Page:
Consumer Reports, in its June issue, says the very best mass-marketed beer in America is . . . Old Milwaukee.
This makes sense -- if the Old Milwaukee had been delivered to the tasters by Learjet, while competitors' brews were placed in blinding sunlight for several years. "In that case, yes, Old Milwaukee would rank at the top," says James Lileks, a Minneapolis writer who ranks beers on his World Wide Web home page.
"This is equivalent to Underwriters Laboratories saying that plunging toasters into the bath water while they're still plugged in constitutes a wise understanding of consumer safety," Lileks says.
"You're kidding!" says a barkeep at the Brickskeller, a Northwest bar that stocks 700 brands of beer.
"Well, taste is subjective," says Brickskeller owner Maurice Coja. Mass-market U.S. beers "are made to be as inoffensive as humanly possible. If you're judging 'em that way, Old Milwaukee makes sense."
The notion that Old Milwaukee -- previously considered cheap, easily available and not the first choice of the employed -- might be one of the best beers in the land raised some eyebrows even at Stroh Brewery Co., which makes this thin swill -- uh, this finely fermented elixir.
"I'm sure there are some skeptics, but once they see this ranking, people may go back and try it again," says Lacey Logan, spokesman for the brewery, whose Stroh's brand won second place in the Consumer Reports test.
Now hold on: This is, after all, Consumer Reports, where testing is rigorous and honesty unquestionable. Rana Arons, spokeswoman for the magazine, says 17 panelists, all with academic training in matters of ale, blind-tested 69 kinds of beer, among them 14 mass-market brands. Many of them hold advanced degrees, including several PhDs in fermentation science.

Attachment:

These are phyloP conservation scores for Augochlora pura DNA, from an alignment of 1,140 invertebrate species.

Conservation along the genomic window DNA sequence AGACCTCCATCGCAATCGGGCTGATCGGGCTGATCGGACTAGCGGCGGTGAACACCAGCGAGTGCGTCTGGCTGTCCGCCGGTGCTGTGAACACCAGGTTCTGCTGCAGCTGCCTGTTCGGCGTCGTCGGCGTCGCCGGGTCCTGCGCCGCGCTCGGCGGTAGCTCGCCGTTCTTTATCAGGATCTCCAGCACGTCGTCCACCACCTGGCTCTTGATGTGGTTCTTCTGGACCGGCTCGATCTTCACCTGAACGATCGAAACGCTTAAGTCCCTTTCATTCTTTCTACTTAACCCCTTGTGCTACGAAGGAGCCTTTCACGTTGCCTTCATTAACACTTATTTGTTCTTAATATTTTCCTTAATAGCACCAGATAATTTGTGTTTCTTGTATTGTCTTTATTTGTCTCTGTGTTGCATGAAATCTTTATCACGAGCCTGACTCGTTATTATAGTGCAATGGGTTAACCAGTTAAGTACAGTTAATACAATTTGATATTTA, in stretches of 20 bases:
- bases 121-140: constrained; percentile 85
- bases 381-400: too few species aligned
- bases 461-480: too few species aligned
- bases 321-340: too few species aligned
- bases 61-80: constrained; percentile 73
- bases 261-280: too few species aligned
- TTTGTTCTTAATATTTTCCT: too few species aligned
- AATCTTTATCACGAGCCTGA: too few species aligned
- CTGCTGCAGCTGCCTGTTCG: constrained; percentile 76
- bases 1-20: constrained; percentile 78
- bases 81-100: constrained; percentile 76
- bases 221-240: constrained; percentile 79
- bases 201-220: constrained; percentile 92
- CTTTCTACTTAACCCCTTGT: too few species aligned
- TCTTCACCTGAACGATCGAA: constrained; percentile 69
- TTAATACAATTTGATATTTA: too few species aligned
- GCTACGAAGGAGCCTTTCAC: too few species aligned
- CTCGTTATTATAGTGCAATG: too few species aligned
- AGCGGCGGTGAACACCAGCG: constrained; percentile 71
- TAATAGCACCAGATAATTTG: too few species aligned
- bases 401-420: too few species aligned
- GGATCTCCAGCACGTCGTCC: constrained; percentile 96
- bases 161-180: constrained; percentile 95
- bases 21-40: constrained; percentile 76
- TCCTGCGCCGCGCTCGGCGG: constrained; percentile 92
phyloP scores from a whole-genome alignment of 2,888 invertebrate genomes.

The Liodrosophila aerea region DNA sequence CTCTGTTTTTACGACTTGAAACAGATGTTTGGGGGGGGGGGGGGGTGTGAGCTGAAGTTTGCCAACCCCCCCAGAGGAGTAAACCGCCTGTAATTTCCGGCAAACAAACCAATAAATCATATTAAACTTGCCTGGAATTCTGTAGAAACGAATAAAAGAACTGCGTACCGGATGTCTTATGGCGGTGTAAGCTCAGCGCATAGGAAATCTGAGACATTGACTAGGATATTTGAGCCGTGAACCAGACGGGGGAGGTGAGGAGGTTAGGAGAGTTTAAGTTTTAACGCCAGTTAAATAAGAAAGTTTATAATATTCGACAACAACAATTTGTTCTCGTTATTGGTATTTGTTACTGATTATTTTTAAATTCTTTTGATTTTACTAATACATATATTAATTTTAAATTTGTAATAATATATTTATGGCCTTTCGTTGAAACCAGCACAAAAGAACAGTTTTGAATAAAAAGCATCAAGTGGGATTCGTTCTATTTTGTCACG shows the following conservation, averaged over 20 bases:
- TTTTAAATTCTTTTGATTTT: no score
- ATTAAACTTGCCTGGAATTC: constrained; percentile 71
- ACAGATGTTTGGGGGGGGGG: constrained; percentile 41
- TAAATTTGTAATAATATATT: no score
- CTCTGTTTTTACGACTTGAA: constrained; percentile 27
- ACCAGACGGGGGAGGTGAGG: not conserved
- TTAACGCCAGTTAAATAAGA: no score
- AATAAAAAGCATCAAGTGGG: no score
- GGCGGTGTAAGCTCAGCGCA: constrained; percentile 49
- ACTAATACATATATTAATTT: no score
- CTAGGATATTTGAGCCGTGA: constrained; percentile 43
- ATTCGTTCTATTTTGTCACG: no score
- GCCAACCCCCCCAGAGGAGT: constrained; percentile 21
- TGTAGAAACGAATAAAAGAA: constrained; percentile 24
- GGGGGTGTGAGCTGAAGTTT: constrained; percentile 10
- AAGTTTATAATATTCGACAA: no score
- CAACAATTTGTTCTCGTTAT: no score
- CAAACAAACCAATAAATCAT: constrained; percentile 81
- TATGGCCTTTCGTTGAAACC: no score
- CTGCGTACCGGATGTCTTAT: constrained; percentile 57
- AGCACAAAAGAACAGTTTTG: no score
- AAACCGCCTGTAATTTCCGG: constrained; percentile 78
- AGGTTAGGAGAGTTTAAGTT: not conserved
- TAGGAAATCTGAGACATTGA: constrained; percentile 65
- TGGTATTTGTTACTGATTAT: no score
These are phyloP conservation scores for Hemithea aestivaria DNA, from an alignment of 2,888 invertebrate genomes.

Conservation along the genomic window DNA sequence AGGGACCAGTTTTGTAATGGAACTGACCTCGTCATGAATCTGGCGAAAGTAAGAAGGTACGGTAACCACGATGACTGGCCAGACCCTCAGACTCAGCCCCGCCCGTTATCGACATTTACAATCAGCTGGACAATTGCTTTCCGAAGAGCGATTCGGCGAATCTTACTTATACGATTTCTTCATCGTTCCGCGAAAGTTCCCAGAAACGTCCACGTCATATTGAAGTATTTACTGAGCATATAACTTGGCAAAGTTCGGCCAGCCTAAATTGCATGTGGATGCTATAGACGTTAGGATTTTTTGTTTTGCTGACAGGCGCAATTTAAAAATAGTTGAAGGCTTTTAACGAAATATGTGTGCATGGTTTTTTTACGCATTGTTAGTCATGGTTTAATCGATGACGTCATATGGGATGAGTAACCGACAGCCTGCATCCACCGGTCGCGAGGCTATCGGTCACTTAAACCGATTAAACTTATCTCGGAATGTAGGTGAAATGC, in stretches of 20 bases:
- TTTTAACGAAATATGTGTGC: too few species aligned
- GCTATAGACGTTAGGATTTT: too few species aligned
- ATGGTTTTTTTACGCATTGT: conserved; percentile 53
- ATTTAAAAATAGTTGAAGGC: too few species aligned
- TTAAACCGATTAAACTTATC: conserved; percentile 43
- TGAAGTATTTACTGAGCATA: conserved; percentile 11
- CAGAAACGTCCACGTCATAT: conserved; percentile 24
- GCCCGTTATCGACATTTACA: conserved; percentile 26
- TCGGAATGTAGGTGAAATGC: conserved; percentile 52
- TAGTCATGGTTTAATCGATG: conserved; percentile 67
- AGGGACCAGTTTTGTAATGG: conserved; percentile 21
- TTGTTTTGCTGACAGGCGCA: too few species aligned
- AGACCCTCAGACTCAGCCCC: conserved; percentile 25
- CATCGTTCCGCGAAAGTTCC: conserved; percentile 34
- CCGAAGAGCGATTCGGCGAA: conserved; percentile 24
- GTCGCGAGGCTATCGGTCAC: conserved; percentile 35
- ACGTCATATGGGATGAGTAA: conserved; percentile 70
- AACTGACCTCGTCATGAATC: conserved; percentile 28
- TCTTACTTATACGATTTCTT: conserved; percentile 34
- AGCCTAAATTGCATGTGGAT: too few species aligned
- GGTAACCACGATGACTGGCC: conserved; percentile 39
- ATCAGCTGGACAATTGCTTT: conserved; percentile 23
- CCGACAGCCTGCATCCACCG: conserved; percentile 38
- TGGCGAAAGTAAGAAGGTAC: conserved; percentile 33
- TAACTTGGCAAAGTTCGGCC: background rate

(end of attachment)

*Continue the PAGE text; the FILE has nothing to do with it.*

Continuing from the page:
The testers tasted each beer five times, ranking each brew for 30 qualities. Arons says they did not swallow.
"It doesn't matter to us what the results are," Arons says. "We take no advertising. We asked only if it had a good beer taste, if it had all the components of a good beer."
According to the magazine, "The ideal beer would be fresh, full-bodied, clean-tasting and refreshing. Many imported beers tend to be somewhat heavy and bitter. Americans tend to prefer smooth, rather bland brews."
Old Milwaukee, the nation's 10th-best-selling beer, was judged against Miller High Life, Budweiser, Schlitz, Stroh's, Schmidt's, Pabst Blue Ribbon, Coors and other such mass-market beers. Consumer Reports says Old Milwaukee is -- with the exception of Scotch Buy, the Safeway house brand -- the cheapest beer in the land, averaging $1.69 a six-pack.
(In other categories, the testers chose Samuel Adams Boston Ale as the best craft ale, Brooklyn Brand as best craft lager, Michelob Light as best light beer, Sharp's as best non-alcoholic brew, and Molson Golden as best import.)
Old Milwaukee, advertised as the beer that "tastes as good as its name," doesn't spend much on marketing, Logan says, and thus can be sold for less than the big brands manufactured by Anheuser-Busch and Miller. Skeptics might argue that minimal advertising may be a wise decision because of the raw truth of that slogan, which so effectively calls to mind the decay of a post-industrial city.
Until now, Consumer Reports' top-ranked brand was known mostly as the one to buy when you're having a great, great many more than one. "It tastes like licking a hologram," says Lileks. "The best thing you can say about it is that the cans are easily crushed."
Beer experts scoffed at the Consumer Reports conclusions. "We don't put a lot of stock in taste tests," Benj Steinman of Beer Marketer's Insights told the Associated Press. "They're still just individual people's opinions."
Was this a wise move for the trusted consumer guide? If readers disagree with the beer rankings, could this raise questions about the Consumer Reports mission? Perhaps the magazine should devote itself exclusively to measuring decibel levels on vacuum cleaners and sniffing the exhaust from the latest line of minivans.
"It's important to remember, we don't ever evaluate performance," spokeswoman Arons says. "We don't ask people what they like. This is a scientific evaluation of the components of beer."